Writing a decent short tall story must be a satisfying experience, and getting it published would be exhilarating – rejection is no fun.  But such opportunities for personal ego-boosting are not the only available rewards.  Cash is also available.  For example, there is The Sunday Times annual Audible Short Story award, which is the world’s richest prize for short fiction.  The £30,000 prize is given to a piece of under 6,000 words (a mere day’s work for McCall Smith) written in English.  Tasty!  The downside, at least for me, and I quote from the www.shortstoryaward.co.uk website, is that ‘…the author MUST have previously have had works of prose fiction, drama, or poetry published by an established publisher or an established printed magazine in the UK or Ireland, or broadcast by a national radio station in the UK or Ireland.’  By those criteria, I am not yet a creative writer – bioethics is strictly not fiction.

A short aside
I enjoy reading any challenging book that occasionally drives me to the dictionary.  Words are a joy.  The Penguin Book of the British Short Story certainly fulfilled its promise by this measure.   Here is a good example.  What do you think ‘fulsome’ means?  ‘Generous and kind’, as in ‘he gave a fulsome introduction’?  You are wrong and are probably confusing it with ‘wholesome’, or similar.  What it really means is quite the opposite, namely, ‘unpleasantly and excessively suave or ingratiating in manner or speech.’  What about ‘limpid’ and ‘noisome’, which do not mean ‘slow’ and ‘loud’ respectively, but rather ‘transparent’ and ‘evil-smelling’.  And there is febrile (feverish), insouciant (carefree), subfusc (gloomy), and those twins, irenic (peaceful) and polemic (controversial).  And the book contained several examples not even in my dictionary – chétif (sickly), skip-kennel (a lackey), tawpie (a scamp) and haverel (a chatterer), equiponderate (counterbalance) and clanjamphry (a mob).  That is enough exposure of my illiteracy.  What a tricky language English can be.  Small wonder that most of us have an active vocabulary of only about 20,000 somewhat dull and overused words.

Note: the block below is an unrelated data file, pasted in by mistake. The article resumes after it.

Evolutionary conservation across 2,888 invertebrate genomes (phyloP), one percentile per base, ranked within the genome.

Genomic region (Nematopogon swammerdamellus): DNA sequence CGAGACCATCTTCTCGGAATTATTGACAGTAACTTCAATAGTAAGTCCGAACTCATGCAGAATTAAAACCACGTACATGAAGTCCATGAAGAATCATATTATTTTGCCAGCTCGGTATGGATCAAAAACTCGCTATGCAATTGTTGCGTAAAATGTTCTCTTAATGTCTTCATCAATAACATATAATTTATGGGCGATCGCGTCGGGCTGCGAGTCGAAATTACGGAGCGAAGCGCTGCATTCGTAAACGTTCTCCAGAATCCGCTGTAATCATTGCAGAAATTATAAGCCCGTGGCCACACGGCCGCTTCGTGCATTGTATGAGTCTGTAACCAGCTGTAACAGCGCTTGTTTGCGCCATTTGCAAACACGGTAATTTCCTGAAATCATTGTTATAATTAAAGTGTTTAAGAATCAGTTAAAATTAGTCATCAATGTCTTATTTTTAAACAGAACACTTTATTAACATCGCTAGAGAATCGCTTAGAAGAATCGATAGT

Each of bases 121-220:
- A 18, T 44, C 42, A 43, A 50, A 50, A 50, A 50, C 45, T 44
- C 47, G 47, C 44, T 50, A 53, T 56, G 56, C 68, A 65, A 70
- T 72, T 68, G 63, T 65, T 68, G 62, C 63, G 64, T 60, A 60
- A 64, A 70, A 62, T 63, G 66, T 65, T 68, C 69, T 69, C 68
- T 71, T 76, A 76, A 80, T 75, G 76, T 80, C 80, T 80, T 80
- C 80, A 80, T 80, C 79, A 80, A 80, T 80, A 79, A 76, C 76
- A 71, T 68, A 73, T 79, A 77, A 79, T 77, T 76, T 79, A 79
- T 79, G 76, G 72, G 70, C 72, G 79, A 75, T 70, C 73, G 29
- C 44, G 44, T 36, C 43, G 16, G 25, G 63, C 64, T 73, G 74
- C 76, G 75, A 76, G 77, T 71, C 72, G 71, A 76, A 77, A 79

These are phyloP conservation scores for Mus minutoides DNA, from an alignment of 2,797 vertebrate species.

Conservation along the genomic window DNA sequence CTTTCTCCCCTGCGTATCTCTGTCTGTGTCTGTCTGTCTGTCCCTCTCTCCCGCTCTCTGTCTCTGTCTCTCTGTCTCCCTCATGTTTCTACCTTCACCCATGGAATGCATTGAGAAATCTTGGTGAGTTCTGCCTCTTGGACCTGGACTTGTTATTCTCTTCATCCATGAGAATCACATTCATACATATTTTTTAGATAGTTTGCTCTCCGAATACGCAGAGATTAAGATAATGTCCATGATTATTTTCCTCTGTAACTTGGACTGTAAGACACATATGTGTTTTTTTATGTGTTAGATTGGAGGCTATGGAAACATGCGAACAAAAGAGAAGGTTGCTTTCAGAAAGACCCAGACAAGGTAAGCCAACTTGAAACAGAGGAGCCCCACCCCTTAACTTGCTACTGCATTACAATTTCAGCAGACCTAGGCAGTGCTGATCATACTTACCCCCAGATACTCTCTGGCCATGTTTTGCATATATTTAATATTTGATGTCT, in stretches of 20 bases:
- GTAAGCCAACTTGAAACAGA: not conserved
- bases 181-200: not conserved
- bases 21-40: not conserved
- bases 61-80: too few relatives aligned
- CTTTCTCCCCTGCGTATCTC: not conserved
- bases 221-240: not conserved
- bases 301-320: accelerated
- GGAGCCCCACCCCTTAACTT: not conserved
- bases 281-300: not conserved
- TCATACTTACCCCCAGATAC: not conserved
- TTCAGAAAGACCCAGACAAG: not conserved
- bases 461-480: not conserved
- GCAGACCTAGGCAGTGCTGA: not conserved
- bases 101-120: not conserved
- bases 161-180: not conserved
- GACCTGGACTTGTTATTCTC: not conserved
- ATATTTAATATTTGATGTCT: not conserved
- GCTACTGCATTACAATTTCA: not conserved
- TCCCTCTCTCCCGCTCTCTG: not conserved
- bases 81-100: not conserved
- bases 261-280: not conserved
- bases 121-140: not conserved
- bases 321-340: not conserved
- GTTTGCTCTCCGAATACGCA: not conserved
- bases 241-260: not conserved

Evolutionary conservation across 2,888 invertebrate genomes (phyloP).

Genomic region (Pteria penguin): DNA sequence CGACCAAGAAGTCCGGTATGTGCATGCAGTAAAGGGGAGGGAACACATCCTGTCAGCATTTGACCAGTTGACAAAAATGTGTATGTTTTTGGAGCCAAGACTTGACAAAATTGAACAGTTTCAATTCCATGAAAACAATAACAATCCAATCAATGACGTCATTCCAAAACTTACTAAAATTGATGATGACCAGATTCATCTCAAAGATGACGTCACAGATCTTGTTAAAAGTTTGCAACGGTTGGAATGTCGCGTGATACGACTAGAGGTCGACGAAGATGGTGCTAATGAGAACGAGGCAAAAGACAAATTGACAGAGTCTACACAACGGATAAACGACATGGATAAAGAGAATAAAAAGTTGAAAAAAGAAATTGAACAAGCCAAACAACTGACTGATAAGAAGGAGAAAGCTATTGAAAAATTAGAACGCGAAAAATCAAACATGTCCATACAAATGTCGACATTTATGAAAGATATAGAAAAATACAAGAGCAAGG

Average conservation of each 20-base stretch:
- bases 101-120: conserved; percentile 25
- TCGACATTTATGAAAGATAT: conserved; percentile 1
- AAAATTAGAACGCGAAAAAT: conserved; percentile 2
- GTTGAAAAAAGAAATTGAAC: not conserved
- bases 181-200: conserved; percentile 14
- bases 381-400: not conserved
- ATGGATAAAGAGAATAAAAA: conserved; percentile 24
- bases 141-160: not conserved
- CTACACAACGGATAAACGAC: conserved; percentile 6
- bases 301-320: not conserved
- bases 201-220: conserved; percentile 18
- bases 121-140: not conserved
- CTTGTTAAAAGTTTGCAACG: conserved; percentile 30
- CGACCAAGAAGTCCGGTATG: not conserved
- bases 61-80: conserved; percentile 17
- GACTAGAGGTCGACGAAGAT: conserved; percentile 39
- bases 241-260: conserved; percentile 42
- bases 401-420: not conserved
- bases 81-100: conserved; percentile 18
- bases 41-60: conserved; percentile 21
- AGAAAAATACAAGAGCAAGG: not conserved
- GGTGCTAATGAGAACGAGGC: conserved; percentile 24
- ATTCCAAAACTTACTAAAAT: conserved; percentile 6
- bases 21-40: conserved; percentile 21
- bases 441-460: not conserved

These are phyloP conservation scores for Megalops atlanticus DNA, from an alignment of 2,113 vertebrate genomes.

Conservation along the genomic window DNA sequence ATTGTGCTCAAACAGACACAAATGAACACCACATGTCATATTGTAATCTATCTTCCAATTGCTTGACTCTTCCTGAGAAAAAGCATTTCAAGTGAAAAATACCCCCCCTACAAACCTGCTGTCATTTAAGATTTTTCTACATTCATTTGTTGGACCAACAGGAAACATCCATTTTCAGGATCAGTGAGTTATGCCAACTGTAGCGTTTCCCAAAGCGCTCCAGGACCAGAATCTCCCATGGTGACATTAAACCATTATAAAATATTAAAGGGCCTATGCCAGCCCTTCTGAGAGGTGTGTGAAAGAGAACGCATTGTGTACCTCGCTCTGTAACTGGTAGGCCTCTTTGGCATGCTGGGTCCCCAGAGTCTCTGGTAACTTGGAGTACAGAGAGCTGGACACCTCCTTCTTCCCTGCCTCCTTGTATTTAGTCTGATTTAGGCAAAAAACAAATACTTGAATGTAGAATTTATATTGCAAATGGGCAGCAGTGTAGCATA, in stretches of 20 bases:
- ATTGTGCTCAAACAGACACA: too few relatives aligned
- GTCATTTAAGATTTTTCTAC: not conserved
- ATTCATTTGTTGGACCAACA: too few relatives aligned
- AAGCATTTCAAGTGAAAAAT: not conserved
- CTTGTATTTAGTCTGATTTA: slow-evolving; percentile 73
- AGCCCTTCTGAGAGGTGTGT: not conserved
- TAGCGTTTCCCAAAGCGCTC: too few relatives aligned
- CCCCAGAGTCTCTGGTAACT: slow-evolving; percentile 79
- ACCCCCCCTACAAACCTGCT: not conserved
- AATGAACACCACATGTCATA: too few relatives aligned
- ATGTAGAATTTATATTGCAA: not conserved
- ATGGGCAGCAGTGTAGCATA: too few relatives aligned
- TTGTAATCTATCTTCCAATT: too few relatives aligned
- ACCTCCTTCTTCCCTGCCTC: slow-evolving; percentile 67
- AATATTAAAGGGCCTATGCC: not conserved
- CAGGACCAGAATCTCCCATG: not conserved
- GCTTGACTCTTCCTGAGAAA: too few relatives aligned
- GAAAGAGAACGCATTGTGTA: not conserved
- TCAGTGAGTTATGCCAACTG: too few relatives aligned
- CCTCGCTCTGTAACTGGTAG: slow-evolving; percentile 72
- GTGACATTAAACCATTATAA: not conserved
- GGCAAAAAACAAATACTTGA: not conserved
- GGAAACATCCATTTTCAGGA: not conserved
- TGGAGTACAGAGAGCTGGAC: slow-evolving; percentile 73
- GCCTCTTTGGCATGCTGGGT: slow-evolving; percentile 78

A short conclusion
For me The Penguin Book was a splendid venture into the largely unknown world of fiction.  Moreover, it included refreshingly little sarcasm, explicit sex, swearing or murder.  And for stories ranging from the seventeenth to the twentieth centuries, there were the expected patches of evangelical Christian narrative – a few sympathetic, others not so.

What I found most attractive was the range of writing styles and topics.  To zip through three short stories by three different authors in an afternoon was a novel experience.  And the topics were entirely unpredictable.  And instead of the dogged logic of non-fictional writing, fiction can fly.  For instance,
in his Daughters of the Vicar, D H Lawrence springs a surprise as one paragraph begins, ‘In six months’ time Miss Mary had married Mr Massy.’  What?  Why?  How did that happen?  The imagination soars.

Perhaps my non-fictional liberation has already started because in this current piece I notice that I have used parentheses, a device previously reserved exclusively for mathematics.  Am I softening?  Are my chains of pedantry slackening?

And finally, the big question.  Have I now written my first short story?  Yes and no.  ‘Yes’, I used to compose them for Miss Wilson while at my primary school.  And ‘No’, not this decade.  Yet.  And anyway I have the second volume of The Penguin Book of the British Short Story – From P G Wodehouse to Zadie Smith sitting unread on my bookshelf.